There are numerous reasons why people may wish to engage in mobile games: for leisure and relaxation, escapism, interest in the specific subject matter, to pass time or in response to a burning desire to win! Some of the oldest board games from around the globe serve as inspiration for our modern games and the countless emerging versions and interpretations of them.
“Mahjong” originated in China, and although there is a suspicion that the game was introduced before the 19th century, the furthest back that the game has been traced is the late 1800s, late 1800s, before it was introduced to the USA during the 1920s. The Mahjong Journey mobile game by G5 Entertainment for iOS delivers more focus on a storytelling approach to the traditional game, making it more appealing for those who wish to become invested not only in winning but in the feeling of accomplishment gained from fulfilling a mission and reaching destinations, as well as being treated to a high variety of virtual settings (including, for example, the Forbidden City found in China, India’s Taj Mahal and Mount Fuji which is a mountain situated in Shizuoka Prefecture in Japan). The plot of the game features the journeying of a young girl and her grandpa as they travel the world in a quest to locate the girl’s missing mother and father. A more typical version is 1C Wireless’ Mahjong for Android which offers the classic version along with “Time Attack” and “Challenge” modes.
Tic Tac Toe
The Ancient Roman game of “Terni Lapilli” is believed to be the original form of tic tac toe (otherwise referred to as “noughts and crosses”), using the same grid framework. Today, however, it is not just the simple form of tic tac toe that is on offer on the mobile games market, but more colorful and current-trend versions. For instance, there is Tech Aussie’s emoji-themed tic tac toe mobile game which engages not only with emoji trends but relates to one of the primary uses of mobile phones: communication. Aiming specifically at those who prefer the retro vibe, the game XO Tic Tac Toe Millenium incorporates the feel of playing by hand by way of its paper-aesthetic background.
Roulette dates back to the 17th century, when it was introduced in a primitive form by French mathematician Blaise Pascal. King Charles III of Monaco popularized it in the 19th century when he built hiw own casino. Roulette’s straightforward rules and rapid gameplay mark it as accessible and have given it an enduring appeal. The aim of roulette is to “accurately predict the pocket into which the roulette ball will land“, with bets made on the number and color of the potential pocket. This easy format makes roulette highly suitable for mobile experiences that can be slotted into breaks at work, journeys and relaxation time at home.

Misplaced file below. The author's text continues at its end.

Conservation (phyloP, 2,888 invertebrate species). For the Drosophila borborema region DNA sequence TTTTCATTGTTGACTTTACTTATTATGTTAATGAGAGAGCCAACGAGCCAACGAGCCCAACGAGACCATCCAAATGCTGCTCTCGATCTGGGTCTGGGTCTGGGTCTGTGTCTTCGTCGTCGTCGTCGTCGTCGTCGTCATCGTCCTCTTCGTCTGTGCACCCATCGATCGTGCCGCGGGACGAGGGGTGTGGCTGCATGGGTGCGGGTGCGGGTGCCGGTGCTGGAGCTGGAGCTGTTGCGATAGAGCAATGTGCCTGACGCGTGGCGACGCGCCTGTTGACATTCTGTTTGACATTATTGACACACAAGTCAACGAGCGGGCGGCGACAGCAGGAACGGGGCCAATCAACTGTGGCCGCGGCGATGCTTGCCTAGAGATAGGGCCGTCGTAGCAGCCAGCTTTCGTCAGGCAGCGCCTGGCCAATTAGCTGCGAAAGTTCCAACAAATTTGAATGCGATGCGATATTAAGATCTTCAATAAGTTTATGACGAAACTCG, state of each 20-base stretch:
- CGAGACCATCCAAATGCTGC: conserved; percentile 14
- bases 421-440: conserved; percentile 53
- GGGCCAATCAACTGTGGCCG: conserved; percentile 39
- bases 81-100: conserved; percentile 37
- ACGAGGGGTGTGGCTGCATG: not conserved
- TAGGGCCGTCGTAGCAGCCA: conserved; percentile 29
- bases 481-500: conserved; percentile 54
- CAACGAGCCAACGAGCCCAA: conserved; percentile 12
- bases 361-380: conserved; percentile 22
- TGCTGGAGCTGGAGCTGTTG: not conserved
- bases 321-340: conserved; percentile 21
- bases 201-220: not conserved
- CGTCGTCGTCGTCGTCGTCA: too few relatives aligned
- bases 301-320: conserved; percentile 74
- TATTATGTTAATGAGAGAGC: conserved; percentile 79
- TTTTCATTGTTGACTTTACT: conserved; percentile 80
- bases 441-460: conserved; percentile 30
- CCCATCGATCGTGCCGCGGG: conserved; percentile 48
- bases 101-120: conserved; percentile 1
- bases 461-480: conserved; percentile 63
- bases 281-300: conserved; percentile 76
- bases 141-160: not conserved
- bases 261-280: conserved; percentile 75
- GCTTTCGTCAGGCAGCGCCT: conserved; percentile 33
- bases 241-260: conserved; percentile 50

The earliest form of chess is thought to be the Roman Latrunculi, which – like the modern-day chess – saw black-and-white pieces battle it out across a board. There are many mobile chess games that pit you against the computer as an opponent, but Zynga have introduced their Chess With Friends app for iOS, which allows you to play one-on-one against friends in real time, as well as giving you the ability to engage in more than one game at once. The draw of multiplayer games is that they allow you to connectand interact with friends, family or new acquaintances while also enjoying the competitive and interactive nature of a board game.
Checkers is reportedly based on Petteia, an Ancient Greek game in which the aim was to trap the other player’s pieces between two of your own. Roghan Games has created a replica of modern-day checkers simply transferred into mobile format so that you may enjoy the game on the go. This version does alter the black and white color scheme of traditional checkers to a more aesthetically appealing red and blue, subsequently working to increase the target market for the game, particularly those who have not played it before, either on mobile or in physical form.
The Ludo STAR mobile game, a product of Gameberry Labs, is reminiscent of both the rules and layout of the ancient game Patolli, which was created during the time of the Aztec Empire and involved the tossing of stones or beans with dots applied onto them (in place of the modern dice) and, in response, the movement of playing pieces around a board shaped into a cross formation: the layout and movement associated heavily with modern-day Ludo.
It is clear that these games that have stood the test of time despite their evolutions and alterations will continue to be popular far into the future, with the expectation that more and more versions will continue to be released.